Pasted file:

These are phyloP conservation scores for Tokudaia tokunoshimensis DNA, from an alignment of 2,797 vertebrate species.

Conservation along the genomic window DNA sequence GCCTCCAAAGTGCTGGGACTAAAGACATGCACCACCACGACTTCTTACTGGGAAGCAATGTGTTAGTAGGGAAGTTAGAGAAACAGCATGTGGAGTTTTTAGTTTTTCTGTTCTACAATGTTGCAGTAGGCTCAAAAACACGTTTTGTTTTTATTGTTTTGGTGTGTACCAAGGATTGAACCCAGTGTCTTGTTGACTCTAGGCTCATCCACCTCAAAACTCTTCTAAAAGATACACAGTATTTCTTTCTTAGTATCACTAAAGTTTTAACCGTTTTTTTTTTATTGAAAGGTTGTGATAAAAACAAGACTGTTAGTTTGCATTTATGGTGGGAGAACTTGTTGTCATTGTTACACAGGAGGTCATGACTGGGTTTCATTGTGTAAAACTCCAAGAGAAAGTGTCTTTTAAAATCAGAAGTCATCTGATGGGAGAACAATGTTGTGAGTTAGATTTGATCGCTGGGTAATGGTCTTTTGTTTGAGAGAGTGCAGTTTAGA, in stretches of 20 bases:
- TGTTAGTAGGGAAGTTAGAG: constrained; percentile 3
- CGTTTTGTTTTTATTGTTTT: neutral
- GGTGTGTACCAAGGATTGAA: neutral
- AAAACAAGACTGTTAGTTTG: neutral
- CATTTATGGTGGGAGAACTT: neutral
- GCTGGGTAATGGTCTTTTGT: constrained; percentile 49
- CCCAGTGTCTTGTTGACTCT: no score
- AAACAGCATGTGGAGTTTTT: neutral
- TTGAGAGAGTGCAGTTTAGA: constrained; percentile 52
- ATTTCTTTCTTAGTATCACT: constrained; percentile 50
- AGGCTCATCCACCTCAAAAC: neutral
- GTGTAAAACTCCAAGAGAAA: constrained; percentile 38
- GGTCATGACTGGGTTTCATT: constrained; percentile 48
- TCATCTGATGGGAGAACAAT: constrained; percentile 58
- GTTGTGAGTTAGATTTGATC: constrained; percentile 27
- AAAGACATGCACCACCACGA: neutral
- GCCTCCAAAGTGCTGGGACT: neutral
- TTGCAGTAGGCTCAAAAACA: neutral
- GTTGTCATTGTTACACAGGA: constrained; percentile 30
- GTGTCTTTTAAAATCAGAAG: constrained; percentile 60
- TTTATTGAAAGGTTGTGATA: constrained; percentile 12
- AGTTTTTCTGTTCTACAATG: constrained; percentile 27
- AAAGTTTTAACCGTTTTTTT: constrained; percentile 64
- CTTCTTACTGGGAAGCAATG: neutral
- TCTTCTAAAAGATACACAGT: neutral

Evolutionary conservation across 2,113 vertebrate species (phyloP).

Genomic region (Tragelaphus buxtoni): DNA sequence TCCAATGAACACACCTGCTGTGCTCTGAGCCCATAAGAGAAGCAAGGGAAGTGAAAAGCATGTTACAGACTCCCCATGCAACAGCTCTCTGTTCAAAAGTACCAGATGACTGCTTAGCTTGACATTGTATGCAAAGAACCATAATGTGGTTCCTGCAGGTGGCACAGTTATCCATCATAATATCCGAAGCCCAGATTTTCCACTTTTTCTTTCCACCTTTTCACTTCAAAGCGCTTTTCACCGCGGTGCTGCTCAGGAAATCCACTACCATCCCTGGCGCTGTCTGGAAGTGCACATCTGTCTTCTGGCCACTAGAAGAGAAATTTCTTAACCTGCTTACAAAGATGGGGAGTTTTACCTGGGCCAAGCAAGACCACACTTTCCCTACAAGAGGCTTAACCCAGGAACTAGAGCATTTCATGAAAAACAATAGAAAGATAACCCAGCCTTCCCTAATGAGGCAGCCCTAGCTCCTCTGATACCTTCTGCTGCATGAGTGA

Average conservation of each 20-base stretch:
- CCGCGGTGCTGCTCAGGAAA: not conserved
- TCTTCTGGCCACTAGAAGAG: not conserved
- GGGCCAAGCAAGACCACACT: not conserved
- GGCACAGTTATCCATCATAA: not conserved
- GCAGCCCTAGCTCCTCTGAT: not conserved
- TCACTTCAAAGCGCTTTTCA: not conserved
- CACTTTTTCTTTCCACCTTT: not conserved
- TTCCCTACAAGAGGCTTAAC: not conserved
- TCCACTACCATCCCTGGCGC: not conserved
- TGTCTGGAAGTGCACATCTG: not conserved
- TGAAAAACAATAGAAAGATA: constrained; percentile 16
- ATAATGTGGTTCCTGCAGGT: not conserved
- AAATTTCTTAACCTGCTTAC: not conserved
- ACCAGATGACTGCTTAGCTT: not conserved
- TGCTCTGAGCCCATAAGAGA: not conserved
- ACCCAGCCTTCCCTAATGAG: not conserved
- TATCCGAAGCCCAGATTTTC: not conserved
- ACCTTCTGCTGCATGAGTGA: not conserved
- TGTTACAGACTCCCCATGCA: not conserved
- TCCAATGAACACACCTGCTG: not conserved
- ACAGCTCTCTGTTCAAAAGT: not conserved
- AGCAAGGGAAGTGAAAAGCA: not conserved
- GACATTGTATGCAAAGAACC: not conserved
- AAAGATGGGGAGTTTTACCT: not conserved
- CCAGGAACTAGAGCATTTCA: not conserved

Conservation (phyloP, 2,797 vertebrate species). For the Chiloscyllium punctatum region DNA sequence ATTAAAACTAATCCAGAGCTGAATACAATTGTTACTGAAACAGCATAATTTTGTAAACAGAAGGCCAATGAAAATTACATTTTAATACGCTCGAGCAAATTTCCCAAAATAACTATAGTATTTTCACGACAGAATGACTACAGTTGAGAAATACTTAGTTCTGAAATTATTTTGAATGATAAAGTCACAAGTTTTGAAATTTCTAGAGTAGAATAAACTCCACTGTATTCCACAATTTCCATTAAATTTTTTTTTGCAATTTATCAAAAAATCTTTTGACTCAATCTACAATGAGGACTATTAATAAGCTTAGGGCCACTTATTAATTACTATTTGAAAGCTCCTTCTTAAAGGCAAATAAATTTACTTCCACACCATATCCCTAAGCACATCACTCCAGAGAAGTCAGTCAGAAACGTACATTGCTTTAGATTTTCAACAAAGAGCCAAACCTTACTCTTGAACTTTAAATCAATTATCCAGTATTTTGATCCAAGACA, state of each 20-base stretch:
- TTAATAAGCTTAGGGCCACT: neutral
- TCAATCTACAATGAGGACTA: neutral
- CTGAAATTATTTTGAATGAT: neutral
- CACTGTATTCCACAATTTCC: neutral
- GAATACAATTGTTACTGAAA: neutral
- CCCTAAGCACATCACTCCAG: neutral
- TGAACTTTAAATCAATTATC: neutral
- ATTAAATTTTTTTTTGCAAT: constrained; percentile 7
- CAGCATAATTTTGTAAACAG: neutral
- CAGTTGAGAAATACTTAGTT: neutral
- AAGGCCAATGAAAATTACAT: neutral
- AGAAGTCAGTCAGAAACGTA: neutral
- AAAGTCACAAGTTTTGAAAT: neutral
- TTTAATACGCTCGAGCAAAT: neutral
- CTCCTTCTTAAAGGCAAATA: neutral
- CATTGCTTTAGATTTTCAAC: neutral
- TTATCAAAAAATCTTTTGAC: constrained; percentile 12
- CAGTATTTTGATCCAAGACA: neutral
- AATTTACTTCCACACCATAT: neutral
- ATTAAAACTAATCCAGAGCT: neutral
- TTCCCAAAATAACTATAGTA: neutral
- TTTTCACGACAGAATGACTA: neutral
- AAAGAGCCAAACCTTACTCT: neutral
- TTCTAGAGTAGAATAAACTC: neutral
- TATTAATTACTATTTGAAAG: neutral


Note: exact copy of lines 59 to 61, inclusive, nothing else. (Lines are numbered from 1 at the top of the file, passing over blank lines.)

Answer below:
- CTGAAATTATTTTGAATGAT: neutral
- CACTGTATTCCACAATTTCC: neutral
- GAATACAATTGTTACTGAAA: neutral